Whatever I was expecting from the European première of Mandela Trilogy, a musical tribute to the life of the iconic Nelson Mandela, it certainly wasn’t humour. Yet it is to writer and director Michael Williams’ credit that he has managed to convey what could have been extremely tense and serious subject matter with vibrancy and flair. The question remains, however, whether the production really allowed the story the depth and decorum it deserved. Through selected scenes of Mandela’s life arranged in three acts – from his home in the Transkei in the 1930s, to 1950s Sophiatown, to his extended imprisonment and eventual freedom – we are able to glimpse the man behind the myth. Here, we see Mandela the son, the husband, the human, complete with flaws, and for this, Williams can only be praised.

It is perhaps to be expected that an opera about such a turbulent period in history would combine an eclectic array of musical styles. Yet, initially, I found the extreme juxtapositions of oratorio with musical theatre and finally John Adams-esque opera disorientating. This was not what I was expecting from contemporary opera. On reflection, the decision to commission three different composers for each of the three acts is understandable – the intention is to portray the era and feel of these distinct periods in Mandela’s life through the music; hence the vastly contrasting musical styles.

Personally, I found Allan Stephenson’s orchestrations of traditional Xhosa songs a little disappointing, even unsettling. Here the production is meant to be proudly South African and although the all-South African cast appear on stage in traditional costume singing entirely in Xhosa, the music felt like a watered-down version of this colourful culture. I felt that Xhosa song had been tamed here to fit more neatly into a Western framework and this raised questions for me given the anti-apartheid ‘We Are One’ message of the production. Siphamandla Yakupa (Mandela’s mother) and Thato Machona (Mandela 1) were particularly impressive.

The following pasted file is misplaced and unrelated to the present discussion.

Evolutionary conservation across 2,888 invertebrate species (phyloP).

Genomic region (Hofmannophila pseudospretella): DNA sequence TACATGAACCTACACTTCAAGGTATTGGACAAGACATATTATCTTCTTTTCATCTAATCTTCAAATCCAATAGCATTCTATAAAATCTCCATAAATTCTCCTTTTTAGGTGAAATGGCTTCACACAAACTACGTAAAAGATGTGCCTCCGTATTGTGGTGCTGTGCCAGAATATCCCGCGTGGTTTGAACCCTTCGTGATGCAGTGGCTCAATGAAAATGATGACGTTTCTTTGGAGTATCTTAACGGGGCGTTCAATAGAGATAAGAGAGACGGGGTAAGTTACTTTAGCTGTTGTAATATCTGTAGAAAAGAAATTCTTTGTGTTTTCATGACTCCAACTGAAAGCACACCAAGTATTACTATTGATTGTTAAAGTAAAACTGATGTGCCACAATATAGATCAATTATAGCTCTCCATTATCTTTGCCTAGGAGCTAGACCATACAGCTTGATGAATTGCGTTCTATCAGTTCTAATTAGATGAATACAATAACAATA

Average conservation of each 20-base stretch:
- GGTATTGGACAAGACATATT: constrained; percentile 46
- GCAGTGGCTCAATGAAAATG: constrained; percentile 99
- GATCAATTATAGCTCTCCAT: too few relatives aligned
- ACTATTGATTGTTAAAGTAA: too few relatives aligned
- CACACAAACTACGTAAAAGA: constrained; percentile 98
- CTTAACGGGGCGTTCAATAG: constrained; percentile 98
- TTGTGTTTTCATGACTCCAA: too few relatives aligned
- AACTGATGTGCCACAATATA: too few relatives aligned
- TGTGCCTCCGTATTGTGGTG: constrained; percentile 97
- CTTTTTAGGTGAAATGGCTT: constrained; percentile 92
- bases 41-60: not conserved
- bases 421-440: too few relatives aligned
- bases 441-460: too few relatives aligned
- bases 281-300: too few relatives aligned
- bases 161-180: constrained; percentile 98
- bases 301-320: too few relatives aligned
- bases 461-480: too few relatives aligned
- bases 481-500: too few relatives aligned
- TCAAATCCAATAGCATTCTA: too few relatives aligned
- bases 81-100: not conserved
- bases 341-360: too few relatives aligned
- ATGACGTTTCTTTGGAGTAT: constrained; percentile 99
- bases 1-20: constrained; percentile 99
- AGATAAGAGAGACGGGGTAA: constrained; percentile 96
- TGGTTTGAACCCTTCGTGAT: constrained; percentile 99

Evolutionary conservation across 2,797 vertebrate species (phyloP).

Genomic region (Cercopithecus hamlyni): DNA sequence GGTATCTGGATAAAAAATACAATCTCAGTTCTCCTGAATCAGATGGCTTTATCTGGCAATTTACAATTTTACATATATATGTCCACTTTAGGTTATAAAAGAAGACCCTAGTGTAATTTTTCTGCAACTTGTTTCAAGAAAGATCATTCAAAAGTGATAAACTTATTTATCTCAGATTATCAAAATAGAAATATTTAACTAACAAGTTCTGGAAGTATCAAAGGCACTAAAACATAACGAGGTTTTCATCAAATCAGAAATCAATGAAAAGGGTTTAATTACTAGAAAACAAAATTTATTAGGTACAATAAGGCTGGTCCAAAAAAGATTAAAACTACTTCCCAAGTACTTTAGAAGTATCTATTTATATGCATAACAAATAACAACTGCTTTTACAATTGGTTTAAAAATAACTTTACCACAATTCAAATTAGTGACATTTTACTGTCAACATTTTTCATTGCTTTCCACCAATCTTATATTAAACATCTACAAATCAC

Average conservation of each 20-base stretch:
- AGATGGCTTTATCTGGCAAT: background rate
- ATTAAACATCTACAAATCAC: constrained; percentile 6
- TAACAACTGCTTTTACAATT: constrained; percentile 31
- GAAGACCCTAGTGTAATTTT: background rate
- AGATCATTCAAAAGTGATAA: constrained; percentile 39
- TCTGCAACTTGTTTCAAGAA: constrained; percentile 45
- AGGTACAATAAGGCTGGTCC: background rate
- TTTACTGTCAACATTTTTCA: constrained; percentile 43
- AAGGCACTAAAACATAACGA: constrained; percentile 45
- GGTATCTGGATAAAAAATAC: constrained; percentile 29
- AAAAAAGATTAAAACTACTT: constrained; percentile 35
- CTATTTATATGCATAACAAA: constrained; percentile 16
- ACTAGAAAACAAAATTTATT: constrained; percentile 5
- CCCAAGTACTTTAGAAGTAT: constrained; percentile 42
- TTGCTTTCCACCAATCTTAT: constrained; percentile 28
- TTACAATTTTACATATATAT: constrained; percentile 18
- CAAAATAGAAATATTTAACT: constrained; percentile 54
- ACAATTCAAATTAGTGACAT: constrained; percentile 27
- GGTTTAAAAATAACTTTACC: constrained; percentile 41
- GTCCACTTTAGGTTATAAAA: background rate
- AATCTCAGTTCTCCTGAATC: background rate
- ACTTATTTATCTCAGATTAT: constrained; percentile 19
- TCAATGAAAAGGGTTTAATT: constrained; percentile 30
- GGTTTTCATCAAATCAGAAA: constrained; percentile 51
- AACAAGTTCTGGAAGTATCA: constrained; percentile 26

Mike Campbell’s ‘jazz musical’ of the second act really highlighted the versatility of both the cast and the Welsh National Opera orchestra. The incredible set designs by Michael Mitchell transported us from Odin cinema, to a dance club, and later to Mandela’s prison cell, and really served to make this production at least as visually exciting as it was aurally. In this act, the cast were able to display their diverse skills, dancing energetically to gymnastic choreography by Sibonakaliso Ndaba while still engaging fully with the audience. Gloria Bosman as Dolly (one of Mandela’s mistresses) stole the show with her flawless performance, her incredibly moving solo ‘Meadowlands’ actually bringing a tear to my eye. Aubrey Poo’s charismatic performance as Mandela 2 and his warm, clear voice make him perfectly suited to the role.

Peter Louis van Dijk’s third act, starring Aubrey Lodewyk as Mandela 3, came closest to my expectations for contemporary opera, but for the audience seemed a little flat after the excitement of the second act. The dramatic conclusion with all three Mandelas singing together worked well, displaying a well-balanced marriage of three equally powerful but very different voices. This worked better than the trio of Mandela’s lovers had in the previous act where the voices seemed less well matched – a point which forms my only criticism of the entire performance.

Following a dazzling performance by the Orchestra of Welsh National Opera, conducted by Albert Horne, and an extremely impressive performance by Cape Town Opera, the biggest round of applause of the night was reserved for Nelson Mandela himself, showing that despite the lack of proselytising throughout the show, the figure of Mandela as a hero and his anti-apartheid message is alive in the performers’ and audiences’ hearts. Could anyone else perform this show so well? To Cape Town Opera this production means something, and that shows. It is certainly refreshing to see a cast of predominantly black opera singers, particularly in light of how relatively recently they have been allowed to perform in South Africa.

The diversity of musical styles in this production means there is something for everyone. It manages to be educational as well as entertaining and for that reason, it’s a show that everyone should go and see. Mandela Trilogy may not have been what I was expecting from contemporary opera; it wasn’t dissonant and angular, but warm and inviting. But that just goes to show that sometimes what you don’t expect turns out just fine.